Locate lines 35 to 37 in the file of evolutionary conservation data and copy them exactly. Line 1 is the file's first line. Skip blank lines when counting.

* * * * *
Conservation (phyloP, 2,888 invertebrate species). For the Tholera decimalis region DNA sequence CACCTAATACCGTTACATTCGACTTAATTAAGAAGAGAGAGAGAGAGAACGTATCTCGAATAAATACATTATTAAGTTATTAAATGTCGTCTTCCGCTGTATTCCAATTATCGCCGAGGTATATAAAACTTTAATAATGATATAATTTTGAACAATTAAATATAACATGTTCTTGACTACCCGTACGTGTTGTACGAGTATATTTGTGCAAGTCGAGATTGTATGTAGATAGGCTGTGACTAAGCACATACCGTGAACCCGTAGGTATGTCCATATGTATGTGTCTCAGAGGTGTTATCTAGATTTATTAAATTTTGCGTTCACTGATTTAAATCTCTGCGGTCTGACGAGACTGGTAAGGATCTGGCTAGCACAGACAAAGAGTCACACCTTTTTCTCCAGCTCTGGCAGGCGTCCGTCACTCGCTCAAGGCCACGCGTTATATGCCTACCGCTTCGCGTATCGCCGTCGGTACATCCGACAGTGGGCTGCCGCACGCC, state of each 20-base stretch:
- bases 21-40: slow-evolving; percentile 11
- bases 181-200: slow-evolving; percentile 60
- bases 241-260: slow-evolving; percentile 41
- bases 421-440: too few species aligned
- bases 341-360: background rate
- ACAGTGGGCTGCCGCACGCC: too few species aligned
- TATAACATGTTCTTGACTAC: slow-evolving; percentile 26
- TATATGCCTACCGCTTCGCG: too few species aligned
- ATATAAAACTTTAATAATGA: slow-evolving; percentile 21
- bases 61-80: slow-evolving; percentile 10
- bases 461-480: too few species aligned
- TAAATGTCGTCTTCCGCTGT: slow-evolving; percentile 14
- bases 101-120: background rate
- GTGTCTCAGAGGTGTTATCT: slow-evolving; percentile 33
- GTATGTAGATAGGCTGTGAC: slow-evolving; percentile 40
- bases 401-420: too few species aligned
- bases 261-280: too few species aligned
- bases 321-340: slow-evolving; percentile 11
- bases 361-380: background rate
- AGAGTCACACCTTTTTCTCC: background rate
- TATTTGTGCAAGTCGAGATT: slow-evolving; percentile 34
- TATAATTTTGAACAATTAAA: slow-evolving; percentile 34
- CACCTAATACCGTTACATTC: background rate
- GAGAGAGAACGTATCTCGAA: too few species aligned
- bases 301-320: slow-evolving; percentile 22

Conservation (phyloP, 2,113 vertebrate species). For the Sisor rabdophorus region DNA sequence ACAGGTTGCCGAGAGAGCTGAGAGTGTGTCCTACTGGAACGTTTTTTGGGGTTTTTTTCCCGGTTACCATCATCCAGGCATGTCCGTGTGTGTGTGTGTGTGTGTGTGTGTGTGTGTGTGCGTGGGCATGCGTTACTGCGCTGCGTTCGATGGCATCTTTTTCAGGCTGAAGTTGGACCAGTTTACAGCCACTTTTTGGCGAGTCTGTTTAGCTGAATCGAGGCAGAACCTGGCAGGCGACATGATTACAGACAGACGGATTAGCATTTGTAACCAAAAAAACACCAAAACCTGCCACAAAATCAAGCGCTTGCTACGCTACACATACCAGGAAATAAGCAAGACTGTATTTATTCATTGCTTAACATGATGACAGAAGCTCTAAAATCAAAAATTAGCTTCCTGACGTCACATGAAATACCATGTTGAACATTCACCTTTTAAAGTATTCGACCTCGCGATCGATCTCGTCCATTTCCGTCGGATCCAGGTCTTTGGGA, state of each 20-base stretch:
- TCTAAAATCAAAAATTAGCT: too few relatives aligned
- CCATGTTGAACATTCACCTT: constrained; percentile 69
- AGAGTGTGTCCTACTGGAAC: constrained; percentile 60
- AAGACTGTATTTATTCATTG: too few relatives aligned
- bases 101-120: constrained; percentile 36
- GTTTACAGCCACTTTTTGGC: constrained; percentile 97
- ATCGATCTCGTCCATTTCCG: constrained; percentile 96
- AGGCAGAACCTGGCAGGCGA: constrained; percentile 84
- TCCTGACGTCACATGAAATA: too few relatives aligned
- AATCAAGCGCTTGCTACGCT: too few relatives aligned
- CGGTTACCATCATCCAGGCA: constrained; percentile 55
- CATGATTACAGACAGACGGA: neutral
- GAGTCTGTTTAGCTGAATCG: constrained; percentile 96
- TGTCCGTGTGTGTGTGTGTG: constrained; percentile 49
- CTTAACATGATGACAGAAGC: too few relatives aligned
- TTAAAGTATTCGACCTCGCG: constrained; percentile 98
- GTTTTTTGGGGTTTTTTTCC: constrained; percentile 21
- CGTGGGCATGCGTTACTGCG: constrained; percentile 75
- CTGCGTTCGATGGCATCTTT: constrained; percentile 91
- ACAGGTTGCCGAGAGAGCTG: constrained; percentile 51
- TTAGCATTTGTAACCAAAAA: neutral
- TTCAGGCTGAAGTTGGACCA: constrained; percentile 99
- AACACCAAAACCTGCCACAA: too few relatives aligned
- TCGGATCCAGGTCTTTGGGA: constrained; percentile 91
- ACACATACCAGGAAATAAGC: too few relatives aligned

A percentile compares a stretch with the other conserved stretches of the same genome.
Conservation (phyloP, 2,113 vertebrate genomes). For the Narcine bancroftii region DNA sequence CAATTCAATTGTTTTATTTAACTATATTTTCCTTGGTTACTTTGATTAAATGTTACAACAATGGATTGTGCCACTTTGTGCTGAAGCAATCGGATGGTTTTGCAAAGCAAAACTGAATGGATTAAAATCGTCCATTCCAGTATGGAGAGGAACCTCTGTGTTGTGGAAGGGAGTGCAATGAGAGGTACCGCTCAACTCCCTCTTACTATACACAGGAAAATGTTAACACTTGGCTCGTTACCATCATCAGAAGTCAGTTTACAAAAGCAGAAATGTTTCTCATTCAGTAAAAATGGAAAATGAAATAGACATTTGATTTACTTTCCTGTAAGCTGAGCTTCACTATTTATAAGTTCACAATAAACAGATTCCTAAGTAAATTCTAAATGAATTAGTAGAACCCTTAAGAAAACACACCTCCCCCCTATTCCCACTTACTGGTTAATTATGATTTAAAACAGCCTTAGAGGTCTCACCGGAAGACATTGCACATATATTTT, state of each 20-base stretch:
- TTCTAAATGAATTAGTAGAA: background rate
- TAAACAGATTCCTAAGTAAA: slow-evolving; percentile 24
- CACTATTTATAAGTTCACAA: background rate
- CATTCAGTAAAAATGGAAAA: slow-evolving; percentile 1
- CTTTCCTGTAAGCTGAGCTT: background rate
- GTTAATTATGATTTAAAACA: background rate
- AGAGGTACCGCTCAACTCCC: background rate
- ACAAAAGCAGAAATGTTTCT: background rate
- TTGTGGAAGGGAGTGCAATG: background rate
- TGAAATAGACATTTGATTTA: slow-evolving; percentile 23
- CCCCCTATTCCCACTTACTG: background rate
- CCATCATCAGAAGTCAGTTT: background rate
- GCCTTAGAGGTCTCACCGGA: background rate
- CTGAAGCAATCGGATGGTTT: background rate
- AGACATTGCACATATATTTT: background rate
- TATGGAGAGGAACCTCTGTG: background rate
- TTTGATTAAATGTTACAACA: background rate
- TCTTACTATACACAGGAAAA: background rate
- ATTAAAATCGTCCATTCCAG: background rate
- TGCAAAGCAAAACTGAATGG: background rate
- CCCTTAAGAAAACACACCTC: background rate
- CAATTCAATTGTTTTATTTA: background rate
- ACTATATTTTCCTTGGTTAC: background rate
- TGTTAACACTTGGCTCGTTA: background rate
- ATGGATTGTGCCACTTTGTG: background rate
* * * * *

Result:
- AGGCAGAACCTGGCAGGCGA: constrained; percentile 84
- TCCTGACGTCACATGAAATA: too few relatives aligned
- AATCAAGCGCTTGCTACGCT: too few relatives aligned